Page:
September 14 & 15, 2005
The Federal Highway Administration's (FHWA's) Office of Real Estate Services (HEPR) held a domestic Scan on the topic of Right-of-Way Oversight of Local Public Agencies (LPAs) on September 14 and 15, 2005, in Dearborn, Michigan. The purpose of the Scan was to foster peer-to-peer exchange and to share experiences and best practices among state DOT officials in the area of Right-of-Way oversight. Another purpose was for the FHWA to learn how it can assist state Right-of-Way staff in their efforts to ensure that the federal Right-of-Way program is administered in an efficient and effective manner and in accordance with relevant regulations and guidelines. Scan participants included 29 officials from 12 state DOTs and the FHWA. Scan activities included:
A panel discussion on how to identify and utilize available materials and resources used by states to train their counterparts in LPAs in "what to do and how to do it right";
A breakout session on how to determine whether the states' LPA partners qualify as experienced or certified and how to ensure that those partners comply with relevant laws and procedures;
Site visits to the Detroit Wayne County Port Authority Boat Terminal and the Ambassador Bridge/Gateway Project;
Presentations on LPA oversight activities and best practices within individual states;
A presentation by a Detroit eminent domain attorney on problems that LPAs face related to slow funding and inverse condemnation;
A panel discussion on how to coordinate with smaller and/or more rural LPAs to help them comply with federal and state laws and regulations;
The Scan began with self-introductions by Scan participants. Each state DOT participant described his or her involvement with LPA oversight. Following introductions, Charles (Charlie) O'Neill, Realty Officer for the FHWA Michigan Division, welcomed Scan participants on behalf of FHWA Michigan Administrator James Steele. He predicted that discussions during the Scan were going to be very productive and entertaining and encouraged participants to be open and to share their ideas with the goal of bringing ideas home to make their state programs better.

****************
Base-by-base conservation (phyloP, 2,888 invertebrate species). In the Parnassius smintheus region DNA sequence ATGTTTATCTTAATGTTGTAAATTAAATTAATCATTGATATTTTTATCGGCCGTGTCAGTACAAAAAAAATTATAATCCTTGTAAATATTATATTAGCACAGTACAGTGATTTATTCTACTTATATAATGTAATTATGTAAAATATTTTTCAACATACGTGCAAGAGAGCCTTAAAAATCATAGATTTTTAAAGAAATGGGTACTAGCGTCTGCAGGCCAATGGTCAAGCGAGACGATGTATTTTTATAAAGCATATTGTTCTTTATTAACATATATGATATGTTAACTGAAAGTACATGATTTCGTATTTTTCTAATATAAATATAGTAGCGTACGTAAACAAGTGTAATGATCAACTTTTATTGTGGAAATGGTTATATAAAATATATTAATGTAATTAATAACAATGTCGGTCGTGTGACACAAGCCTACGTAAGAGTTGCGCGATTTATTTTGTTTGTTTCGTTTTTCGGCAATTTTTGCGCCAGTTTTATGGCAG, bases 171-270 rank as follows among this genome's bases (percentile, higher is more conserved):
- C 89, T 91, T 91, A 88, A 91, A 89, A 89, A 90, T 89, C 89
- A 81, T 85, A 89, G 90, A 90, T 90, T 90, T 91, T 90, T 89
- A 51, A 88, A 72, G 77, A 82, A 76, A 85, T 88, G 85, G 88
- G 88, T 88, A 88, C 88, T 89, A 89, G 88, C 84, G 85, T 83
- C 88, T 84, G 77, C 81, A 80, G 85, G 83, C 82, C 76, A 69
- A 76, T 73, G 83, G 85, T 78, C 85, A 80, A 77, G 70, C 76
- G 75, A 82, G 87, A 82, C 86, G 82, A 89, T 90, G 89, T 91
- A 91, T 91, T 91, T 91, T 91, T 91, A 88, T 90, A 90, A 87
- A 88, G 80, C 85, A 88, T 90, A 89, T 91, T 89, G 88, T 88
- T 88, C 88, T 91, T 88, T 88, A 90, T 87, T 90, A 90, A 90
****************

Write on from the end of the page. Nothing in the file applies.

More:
Matt Delong, Administrator of the Michigan Department of Transportation's (MDOT's) Real Estate Division, also welcomed the participants. Matt announced that MDOT, which was founded in 1905, is celebrating its centennial this year with a variety of events throughout the year. He noted that one of the issues facing MDOT in its hundredth year is lack of interest in transportation as a profession. He also observed that after 100 years, one issue that remains at MDOT is that there is never sufficient time to perform Right-of-Way acquisition. He discussed some of the successes and challenges that MDOT faces in terms of Right-of-Way oversight, noting that the biggest challenge is when local government agencies develop ideas for a project in a vacuum without considering relevant rules and regulations. He expects this issue to be less of a problem as MDOT institutes more oversight and training for LPAs. Matt concluded by noting that the AASHTO Subcommittee on Right-of-Way and Utilities will be held in Michigan in 2008.
Susan Lauffer, Director of FHWA's Office of Real Estate Services, congratulated MDOT on its hundredth anniversary. She welcomed Scan participants, whom she noted are true experts in the area of Right-of-Way, and briefly discussed the background and purpose of the Scan. She stated that the purpose of HEPR's domestic Scan program is for states to share ideas with their peers, to learn from each other what works and what does not, and to discuss common issues and challenges. She noted that the domestic Scan program has been a great success and that HEPR is getting a tremendous return on the research money spent to organize the Scans. She expressed her appreciation to Scan participants for their dedication to the topic of Right-of-Way oversight and encouraged them to be frank and forthcoming in their discussions throughout the Scan.
Finally, Marshall Wainright, Realty Specialist with HEPR, provided participants with an overview of the Scan agenda and provided background materials to Scan Participants to assist them over the course of the Scan, including definitions of stewardship and oversight, authority and guidance on program stewardship, and a copy of the FHWA's policy on stewardship and oversight.
Panel Discussion on LPA Oversight: What You Do and How You Do It - Identifying and Utilizing Available Materials and Resources
The first Scan activity was a panel discussion on how to identify the materials, resources and techniques used by states to train their counterparts in LPAs in "what to do and how to do it right." Four Scan participants from different states sat on the panel. Panelists were asked to briefly share and discuss the materials, resources, and techniques they use to train their counterparts in LPAs. The FHWA has produced various Local Public Agency Workshop materials. The panelists were encouraged to discuss what additional products FHWA could provide that would assist in the training aspects of their responsibility for stewardship and oversight of LPAs. The audience asked questions throughout the presentations. Following the presentations, the floor was opened up for discussion by the full group on the topic of how to train and oversee LPAs with regard to Right-of-Way work.